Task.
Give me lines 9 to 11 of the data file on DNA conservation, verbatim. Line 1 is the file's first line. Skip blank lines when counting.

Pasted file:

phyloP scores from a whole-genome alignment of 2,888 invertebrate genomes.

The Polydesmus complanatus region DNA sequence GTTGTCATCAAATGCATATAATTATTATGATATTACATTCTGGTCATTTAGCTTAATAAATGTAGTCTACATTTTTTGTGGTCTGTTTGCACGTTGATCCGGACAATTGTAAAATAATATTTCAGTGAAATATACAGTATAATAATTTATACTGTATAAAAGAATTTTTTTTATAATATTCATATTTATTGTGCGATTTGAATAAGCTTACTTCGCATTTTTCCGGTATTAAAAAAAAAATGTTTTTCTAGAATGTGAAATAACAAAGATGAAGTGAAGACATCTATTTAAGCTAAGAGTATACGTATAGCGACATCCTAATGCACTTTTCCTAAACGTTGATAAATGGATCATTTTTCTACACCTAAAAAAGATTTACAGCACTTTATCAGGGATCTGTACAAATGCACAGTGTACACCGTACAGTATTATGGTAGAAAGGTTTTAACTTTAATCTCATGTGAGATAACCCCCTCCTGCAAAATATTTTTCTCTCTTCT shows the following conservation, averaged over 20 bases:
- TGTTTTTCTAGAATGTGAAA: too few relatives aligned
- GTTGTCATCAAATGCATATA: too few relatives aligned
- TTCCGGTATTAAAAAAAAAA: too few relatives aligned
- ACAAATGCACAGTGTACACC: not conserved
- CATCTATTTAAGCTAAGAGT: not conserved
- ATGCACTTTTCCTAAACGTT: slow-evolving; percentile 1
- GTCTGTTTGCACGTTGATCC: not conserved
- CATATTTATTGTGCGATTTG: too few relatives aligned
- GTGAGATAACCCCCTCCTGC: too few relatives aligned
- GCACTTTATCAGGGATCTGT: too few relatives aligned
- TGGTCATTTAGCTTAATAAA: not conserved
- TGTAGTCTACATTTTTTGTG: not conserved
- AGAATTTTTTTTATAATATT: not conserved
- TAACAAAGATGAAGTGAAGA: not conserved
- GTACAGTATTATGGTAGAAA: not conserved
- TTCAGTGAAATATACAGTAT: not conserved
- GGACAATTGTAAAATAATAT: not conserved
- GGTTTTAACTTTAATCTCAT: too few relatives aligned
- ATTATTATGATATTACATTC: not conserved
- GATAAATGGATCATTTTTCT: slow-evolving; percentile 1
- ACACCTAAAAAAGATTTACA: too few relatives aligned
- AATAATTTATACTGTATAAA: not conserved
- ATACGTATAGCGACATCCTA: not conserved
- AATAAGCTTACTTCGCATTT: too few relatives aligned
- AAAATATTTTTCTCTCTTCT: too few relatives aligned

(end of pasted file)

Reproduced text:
- GTCTGTTTGCACGTTGATCC: not conserved
- CATATTTATTGTGCGATTTG: too few relatives aligned
- GTGAGATAACCCCCTCCTGC: too few relatives aligned